MIFF 2010 Diary: Part 8

I’ve broken my 3-film-maximum-per-day rule again and saw four films at MIFF yesterday. Two films about teenagers, a documentary and a mockumentary.

I Killed My Mother

I Killed My Mother

The highlight of the day was the French-Canadian film I Killed My Mother about a 16-year-old boy’s turbulent relationship with his single mother. Despite being underlit, I enjoyed this comedy/drama for being so funny, perceptive and painfully familiar. The mother is irritating and the boy is frequently obnoxious and yet I felt sympathy for them both, strongly recognising the dynamics creating the conflict between the two of them. I think a lot of people will also identify with the situations that are present in this film either as parents or as children. It’s the sort of film that you probably shouldn’t see with somebody you are related to.

The other film I saw dealing with being a teenager was The Myth of the American Sleepover, an American indi teen film that seemed determined to not be a teen film. Like so many films of the genre – from American Graffiti to Dazed and Confused to even Can’t Hardly Wait - it is an ensemble film with multiple narratives set over one night. So determined to demythologise the world of teenagers and to focus on the mundane and unfulfilled aspects of their lives, the film’s restraint and reliance on non-professional actors ends up creating something that often feels stilted and unintentionally absurd rather than naturalistic.

Taqwacore: The Birth of Punk Islam

Taqwacore: The Birth of Punk Islam

Frankly, I’d rather see films about kids who are angry, rebellious and have something to say. That’s all delivered in the documentary Taqwacore: The Birth of Punk Islam. The film is at pains to state that taqwacore is a diverse movement that, like punk and Islam, is frequently misunderstood, vilified and misrepresented. The most general description may be that it is designed to create something good out of pissing off both conservative American and conservative Islam. Despite coming dangerously close at times to glorifying a rather contrived view of punk culture, the doco ultimately achieves its desire to demonstrate the power of music to empower and bring people together. It’s energy is very infectious.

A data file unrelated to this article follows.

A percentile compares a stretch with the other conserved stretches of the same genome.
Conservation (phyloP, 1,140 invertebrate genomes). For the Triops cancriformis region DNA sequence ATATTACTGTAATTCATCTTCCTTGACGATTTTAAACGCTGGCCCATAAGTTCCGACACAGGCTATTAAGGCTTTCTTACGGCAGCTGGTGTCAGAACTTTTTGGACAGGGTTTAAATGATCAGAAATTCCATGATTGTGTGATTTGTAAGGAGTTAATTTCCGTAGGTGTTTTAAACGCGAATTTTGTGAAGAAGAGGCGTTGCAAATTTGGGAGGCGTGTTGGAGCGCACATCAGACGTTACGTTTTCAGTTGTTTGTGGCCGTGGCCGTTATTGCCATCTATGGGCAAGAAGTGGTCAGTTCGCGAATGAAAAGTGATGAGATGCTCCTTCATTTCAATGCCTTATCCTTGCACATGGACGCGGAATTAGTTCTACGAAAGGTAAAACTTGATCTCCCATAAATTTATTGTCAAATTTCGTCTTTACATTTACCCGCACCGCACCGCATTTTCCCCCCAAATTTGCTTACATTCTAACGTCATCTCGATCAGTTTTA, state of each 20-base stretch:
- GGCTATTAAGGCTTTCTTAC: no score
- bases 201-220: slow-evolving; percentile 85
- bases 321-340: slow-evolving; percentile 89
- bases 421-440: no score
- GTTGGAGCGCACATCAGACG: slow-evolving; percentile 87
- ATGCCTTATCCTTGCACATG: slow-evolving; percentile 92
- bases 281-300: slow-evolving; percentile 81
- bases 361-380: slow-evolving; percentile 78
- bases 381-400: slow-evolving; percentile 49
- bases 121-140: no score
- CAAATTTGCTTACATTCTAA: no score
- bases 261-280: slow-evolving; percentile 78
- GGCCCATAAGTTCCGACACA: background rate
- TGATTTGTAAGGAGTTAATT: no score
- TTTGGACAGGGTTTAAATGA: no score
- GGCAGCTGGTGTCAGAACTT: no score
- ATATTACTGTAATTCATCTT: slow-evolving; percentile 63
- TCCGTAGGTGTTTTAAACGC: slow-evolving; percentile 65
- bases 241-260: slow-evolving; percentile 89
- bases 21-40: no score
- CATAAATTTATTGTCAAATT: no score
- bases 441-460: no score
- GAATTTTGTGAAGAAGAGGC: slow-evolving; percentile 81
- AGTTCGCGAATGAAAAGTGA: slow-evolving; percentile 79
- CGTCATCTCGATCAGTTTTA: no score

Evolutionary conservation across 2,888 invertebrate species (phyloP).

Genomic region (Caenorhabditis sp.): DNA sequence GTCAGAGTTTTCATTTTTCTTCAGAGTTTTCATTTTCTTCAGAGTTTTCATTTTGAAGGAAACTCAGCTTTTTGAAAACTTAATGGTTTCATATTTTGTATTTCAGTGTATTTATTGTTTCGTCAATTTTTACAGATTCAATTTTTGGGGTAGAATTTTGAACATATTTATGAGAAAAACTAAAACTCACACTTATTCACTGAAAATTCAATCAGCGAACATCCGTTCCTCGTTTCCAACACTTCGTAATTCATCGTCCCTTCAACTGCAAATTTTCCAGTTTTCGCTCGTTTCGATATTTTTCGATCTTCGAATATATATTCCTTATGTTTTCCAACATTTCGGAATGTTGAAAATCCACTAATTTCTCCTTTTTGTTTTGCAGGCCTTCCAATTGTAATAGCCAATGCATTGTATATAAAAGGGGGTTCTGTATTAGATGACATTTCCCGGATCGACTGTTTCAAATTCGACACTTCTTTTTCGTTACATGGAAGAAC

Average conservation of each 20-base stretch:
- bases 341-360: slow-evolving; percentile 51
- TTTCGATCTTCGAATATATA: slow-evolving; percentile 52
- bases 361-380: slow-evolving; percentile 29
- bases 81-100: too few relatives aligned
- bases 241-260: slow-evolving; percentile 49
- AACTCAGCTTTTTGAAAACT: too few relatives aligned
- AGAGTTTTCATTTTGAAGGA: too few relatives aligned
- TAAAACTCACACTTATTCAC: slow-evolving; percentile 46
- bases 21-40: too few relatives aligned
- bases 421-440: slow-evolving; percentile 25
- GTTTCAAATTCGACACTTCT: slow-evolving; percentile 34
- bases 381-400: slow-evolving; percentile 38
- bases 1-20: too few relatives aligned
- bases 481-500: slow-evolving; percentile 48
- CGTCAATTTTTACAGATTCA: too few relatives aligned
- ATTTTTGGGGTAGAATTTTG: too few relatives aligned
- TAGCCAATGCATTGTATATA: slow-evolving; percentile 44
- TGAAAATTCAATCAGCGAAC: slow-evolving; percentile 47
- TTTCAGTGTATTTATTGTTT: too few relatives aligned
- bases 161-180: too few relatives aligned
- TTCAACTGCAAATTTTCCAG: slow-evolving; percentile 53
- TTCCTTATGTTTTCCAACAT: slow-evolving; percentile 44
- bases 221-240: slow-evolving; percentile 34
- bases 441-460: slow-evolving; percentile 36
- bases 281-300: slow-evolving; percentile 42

Being a very big fan of director Shane Meadows and actor Paddy Considine, I was very much looking forward to their collaboration on the improvised mockumentary Le Donk & Scor-zay-zee, where Considine plays a roady who is promoting a new rapper. Even at 70 minutes this still felt like a drawn out single joke that should have really just been a one off sketch. Plenty of people in the audience I saw this with seemed to be having a good time but it did nothing for me. I suppose I can’t like them all!

© Thomas Caldwell, 2010

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